The competitor treats every day as a holiday, to refuel with a new enthusiasm and energy.  The positive approach to every day allows the Heart of the Competitor to continue to pursue excellence.  When excellence is pursued, it attracts excellence from others.
The challenge for the competitor is to treat each day as a holiday, as New Year’s Day.  In treating each day as New Year’s Day, the competitor attacks that day with an enthusiasm that is unknown to mankind.  They search out opportunities to help others, to energize others to a level that was once thought impossible to attain.
Many people make resolutions at the beginning of the new year.  The competitor makes commitments and develops habits in the new year because they understand that excellence and greatness is a journey.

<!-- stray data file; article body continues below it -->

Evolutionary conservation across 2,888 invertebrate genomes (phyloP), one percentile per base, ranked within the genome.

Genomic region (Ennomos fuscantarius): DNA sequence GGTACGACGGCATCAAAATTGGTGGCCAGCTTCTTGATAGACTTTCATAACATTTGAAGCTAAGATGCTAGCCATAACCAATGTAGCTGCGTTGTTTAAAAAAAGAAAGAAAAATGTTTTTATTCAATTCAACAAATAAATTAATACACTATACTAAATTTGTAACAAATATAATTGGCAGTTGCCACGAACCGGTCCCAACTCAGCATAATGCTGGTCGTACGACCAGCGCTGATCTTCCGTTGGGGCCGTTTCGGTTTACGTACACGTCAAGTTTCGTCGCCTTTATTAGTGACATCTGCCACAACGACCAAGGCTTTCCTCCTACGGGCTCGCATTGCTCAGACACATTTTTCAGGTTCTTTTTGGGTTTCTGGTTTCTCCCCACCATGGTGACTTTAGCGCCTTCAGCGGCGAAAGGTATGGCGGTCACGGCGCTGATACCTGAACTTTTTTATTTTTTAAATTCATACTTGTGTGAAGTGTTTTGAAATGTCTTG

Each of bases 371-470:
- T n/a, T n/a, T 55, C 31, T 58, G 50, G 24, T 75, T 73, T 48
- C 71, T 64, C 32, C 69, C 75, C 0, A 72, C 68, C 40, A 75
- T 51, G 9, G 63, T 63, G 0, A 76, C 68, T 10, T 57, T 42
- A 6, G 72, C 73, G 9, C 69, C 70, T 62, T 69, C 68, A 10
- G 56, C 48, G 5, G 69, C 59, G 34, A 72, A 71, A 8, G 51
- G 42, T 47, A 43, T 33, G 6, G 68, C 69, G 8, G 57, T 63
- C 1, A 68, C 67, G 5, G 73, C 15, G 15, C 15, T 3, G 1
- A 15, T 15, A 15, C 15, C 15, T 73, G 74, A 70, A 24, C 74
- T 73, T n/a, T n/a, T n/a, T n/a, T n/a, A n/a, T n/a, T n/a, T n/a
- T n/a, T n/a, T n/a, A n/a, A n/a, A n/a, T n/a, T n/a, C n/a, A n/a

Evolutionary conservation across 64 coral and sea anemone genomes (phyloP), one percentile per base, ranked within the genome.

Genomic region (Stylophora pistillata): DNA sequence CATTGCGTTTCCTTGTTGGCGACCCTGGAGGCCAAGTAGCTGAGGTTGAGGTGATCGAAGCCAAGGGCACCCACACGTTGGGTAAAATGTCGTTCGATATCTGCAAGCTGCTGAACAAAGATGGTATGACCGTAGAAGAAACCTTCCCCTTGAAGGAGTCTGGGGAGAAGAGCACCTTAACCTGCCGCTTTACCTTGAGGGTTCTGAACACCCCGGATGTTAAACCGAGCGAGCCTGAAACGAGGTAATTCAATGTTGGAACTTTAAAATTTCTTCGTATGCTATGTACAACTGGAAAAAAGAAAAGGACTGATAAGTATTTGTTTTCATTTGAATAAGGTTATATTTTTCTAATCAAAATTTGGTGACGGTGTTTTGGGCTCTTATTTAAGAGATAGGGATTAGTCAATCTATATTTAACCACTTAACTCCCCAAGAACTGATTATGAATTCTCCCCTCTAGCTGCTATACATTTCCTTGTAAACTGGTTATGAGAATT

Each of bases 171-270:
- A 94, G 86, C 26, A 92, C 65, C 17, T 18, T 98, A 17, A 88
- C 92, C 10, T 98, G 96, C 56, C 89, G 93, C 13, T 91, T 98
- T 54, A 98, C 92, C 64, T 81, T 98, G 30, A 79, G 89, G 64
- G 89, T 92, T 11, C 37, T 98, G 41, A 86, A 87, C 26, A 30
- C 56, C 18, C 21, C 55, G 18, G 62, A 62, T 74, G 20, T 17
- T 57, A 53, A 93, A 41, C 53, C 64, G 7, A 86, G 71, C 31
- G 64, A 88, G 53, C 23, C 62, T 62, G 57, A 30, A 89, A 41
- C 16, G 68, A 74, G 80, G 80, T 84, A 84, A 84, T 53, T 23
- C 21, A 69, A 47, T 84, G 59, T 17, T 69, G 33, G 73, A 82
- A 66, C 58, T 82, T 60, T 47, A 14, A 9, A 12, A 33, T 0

Make a commitment to greatness today!!
Make today your New Year’s Day!!
Question of the Day:
How can you celebrate today like it is New Year’s Day?

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Learning from Dabo Swinney’s Response

Our focus in the month of January for Community of Competitors Newsletter is to set up 2016 for success by focus on our response.  As many of you that have heard me speak know, my first mantra of success is as follows: We have no control over what goes on around us, and we have total control over how we respond.

Our lives are built around how we respond.  Last week, we provided an example of a back-up quarterback, Bram Kohlhausen, responding when he was given the one opportunity to start a game in his last collegiate game, after five years as a back-up quarterback.